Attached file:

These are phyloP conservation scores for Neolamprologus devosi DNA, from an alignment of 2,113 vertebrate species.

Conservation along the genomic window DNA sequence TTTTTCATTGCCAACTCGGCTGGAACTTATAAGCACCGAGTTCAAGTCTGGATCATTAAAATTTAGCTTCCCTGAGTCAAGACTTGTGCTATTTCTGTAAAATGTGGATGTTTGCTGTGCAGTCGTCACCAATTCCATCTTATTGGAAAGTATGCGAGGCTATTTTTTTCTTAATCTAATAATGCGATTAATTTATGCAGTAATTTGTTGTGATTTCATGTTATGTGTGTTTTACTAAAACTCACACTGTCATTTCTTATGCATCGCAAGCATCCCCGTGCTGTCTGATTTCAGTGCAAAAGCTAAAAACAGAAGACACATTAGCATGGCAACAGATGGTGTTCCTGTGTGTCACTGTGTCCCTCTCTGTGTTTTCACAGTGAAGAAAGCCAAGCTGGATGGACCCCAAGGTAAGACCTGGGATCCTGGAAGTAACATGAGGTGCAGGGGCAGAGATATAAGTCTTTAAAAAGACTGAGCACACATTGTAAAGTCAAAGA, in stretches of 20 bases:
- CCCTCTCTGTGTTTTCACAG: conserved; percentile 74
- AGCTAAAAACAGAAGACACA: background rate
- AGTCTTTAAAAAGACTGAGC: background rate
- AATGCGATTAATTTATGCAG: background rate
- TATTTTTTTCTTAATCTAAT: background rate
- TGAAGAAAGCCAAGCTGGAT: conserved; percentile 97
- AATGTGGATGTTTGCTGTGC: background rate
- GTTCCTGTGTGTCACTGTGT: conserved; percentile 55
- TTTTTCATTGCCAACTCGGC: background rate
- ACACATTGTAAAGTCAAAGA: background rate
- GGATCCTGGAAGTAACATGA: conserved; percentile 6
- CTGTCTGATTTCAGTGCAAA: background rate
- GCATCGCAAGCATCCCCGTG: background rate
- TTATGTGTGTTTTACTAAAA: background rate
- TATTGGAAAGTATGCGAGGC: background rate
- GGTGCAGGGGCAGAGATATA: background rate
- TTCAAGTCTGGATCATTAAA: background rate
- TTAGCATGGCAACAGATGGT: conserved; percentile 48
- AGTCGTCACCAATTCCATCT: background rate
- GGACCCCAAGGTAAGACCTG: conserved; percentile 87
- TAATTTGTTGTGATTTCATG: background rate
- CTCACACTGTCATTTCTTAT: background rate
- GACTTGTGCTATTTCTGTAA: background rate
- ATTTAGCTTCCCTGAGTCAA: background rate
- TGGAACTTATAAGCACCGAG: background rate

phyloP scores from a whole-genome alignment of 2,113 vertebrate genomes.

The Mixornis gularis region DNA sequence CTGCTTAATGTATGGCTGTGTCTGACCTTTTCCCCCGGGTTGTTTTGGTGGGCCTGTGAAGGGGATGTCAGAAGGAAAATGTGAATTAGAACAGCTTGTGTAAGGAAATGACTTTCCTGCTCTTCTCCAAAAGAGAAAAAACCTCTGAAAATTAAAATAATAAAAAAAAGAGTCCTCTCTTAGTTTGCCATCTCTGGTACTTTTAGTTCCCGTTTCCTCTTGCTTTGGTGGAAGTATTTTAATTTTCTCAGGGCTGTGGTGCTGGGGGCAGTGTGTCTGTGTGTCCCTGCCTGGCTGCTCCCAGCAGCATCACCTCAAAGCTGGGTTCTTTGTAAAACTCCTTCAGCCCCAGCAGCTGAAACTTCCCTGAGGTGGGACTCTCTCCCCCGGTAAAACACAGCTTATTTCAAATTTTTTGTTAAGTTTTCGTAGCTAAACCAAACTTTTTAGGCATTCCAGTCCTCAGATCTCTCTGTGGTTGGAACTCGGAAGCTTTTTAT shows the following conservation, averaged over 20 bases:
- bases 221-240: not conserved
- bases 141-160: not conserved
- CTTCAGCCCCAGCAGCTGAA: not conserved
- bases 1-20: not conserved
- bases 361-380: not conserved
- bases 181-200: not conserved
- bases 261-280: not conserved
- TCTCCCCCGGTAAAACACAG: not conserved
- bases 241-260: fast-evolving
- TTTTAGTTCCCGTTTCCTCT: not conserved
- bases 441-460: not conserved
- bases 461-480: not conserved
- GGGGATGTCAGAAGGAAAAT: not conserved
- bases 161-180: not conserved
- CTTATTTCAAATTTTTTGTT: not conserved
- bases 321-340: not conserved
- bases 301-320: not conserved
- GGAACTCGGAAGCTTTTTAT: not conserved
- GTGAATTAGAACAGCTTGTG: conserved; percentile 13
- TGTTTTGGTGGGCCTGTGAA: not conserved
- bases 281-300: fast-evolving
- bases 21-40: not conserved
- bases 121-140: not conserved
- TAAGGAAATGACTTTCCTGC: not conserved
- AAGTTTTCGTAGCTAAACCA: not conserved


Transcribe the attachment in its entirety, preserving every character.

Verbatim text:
These are phyloP conservation scores for Neolamprologus devosi DNA, from an alignment of 2,113 vertebrate species.

Conservation along the genomic window DNA sequence TTTTTCATTGCCAACTCGGCTGGAACTTATAAGCACCGAGTTCAAGTCTGGATCATTAAAATTTAGCTTCCCTGAGTCAAGACTTGTGCTATTTCTGTAAAATGTGGATGTTTGCTGTGCAGTCGTCACCAATTCCATCTTATTGGAAAGTATGCGAGGCTATTTTTTTCTTAATCTAATAATGCGATTAATTTATGCAGTAATTTGTTGTGATTTCATGTTATGTGTGTTTTACTAAAACTCACACTGTCATTTCTTATGCATCGCAAGCATCCCCGTGCTGTCTGATTTCAGTGCAAAAGCTAAAAACAGAAGACACATTAGCATGGCAACAGATGGTGTTCCTGTGTGTCACTGTGTCCCTCTCTGTGTTTTCACAGTGAAGAAAGCCAAGCTGGATGGACCCCAAGGTAAGACCTGGGATCCTGGAAGTAACATGAGGTGCAGGGGCAGAGATATAAGTCTTTAAAAAGACTGAGCACACATTGTAAAGTCAAAGA, in stretches of 20 bases:
- CCCTCTCTGTGTTTTCACAG: conserved; percentile 74
- AGCTAAAAACAGAAGACACA: background rate
- AGTCTTTAAAAAGACTGAGC: background rate
- AATGCGATTAATTTATGCAG: background rate
- TATTTTTTTCTTAATCTAAT: background rate
- TGAAGAAAGCCAAGCTGGAT: conserved; percentile 97
- AATGTGGATGTTTGCTGTGC: background rate
- GTTCCTGTGTGTCACTGTGT: conserved; percentile 55
- TTTTTCATTGCCAACTCGGC: background rate
- ACACATTGTAAAGTCAAAGA: background rate
- GGATCCTGGAAGTAACATGA: conserved; percentile 6
- CTGTCTGATTTCAGTGCAAA: background rate
- GCATCGCAAGCATCCCCGTG: background rate
- TTATGTGTGTTTTACTAAAA: background rate
- TATTGGAAAGTATGCGAGGC: background rate
- GGTGCAGGGGCAGAGATATA: background rate
- TTCAAGTCTGGATCATTAAA: background rate
- TTAGCATGGCAACAGATGGT: conserved; percentile 48
- AGTCGTCACCAATTCCATCT: background rate
- GGACCCCAAGGTAAGACCTG: conserved; percentile 87
- TAATTTGTTGTGATTTCATG: background rate
- CTCACACTGTCATTTCTTAT: background rate
- GACTTGTGCTATTTCTGTAA: background rate
- ATTTAGCTTCCCTGAGTCAA: background rate
- TGGAACTTATAAGCACCGAG: background rate

phyloP scores from a whole-genome alignment of 2,113 vertebrate genomes.

The Mixornis gularis region DNA sequence CTGCTTAATGTATGGCTGTGTCTGACCTTTTCCCCCGGGTTGTTTTGGTGGGCCTGTGAAGGGGATGTCAGAAGGAAAATGTGAATTAGAACAGCTTGTGTAAGGAAATGACTTTCCTGCTCTTCTCCAAAAGAGAAAAAACCTCTGAAAATTAAAATAATAAAAAAAAGAGTCCTCTCTTAGTTTGCCATCTCTGGTACTTTTAGTTCCCGTTTCCTCTTGCTTTGGTGGAAGTATTTTAATTTTCTCAGGGCTGTGGTGCTGGGGGCAGTGTGTCTGTGTGTCCCTGCCTGGCTGCTCCCAGCAGCATCACCTCAAAGCTGGGTTCTTTGTAAAACTCCTTCAGCCCCAGCAGCTGAAACTTCCCTGAGGTGGGACTCTCTCCCCCGGTAAAACACAGCTTATTTCAAATTTTTTGTTAAGTTTTCGTAGCTAAACCAAACTTTTTAGGCATTCCAGTCCTCAGATCTCTCTGTGGTTGGAACTCGGAAGCTTTTTAT shows the following conservation, averaged over 20 bases:
- bases 221-240: not conserved
- bases 141-160: not conserved
- CTTCAGCCCCAGCAGCTGAA: not conserved
- bases 1-20: not conserved
- bases 361-380: not conserved
- bases 181-200: not conserved
- bases 261-280: not conserved
- TCTCCCCCGGTAAAACACAG: not conserved
- bases 241-260: fast-evolving
- TTTTAGTTCCCGTTTCCTCT: not conserved
- bases 441-460: not conserved
- bases 461-480: not conserved
- GGGGATGTCAGAAGGAAAAT: not conserved
- bases 161-180: not conserved
- CTTATTTCAAATTTTTTGTT: not conserved
- bases 321-340: not conserved
- bases 301-320: not conserved
- GGAACTCGGAAGCTTTTTAT: not conserved
- GTGAATTAGAACAGCTTGTG: conserved; percentile 13
- TGTTTTGGTGGGCCTGTGAA: not conserved
- bases 281-300: fast-evolving
- bases 21-40: not conserved
- bases 121-140: not conserved
- TAAGGAAATGACTTTCCTGC: not conserved
- AAGTTTTCGTAGCTAAACCA: not conserved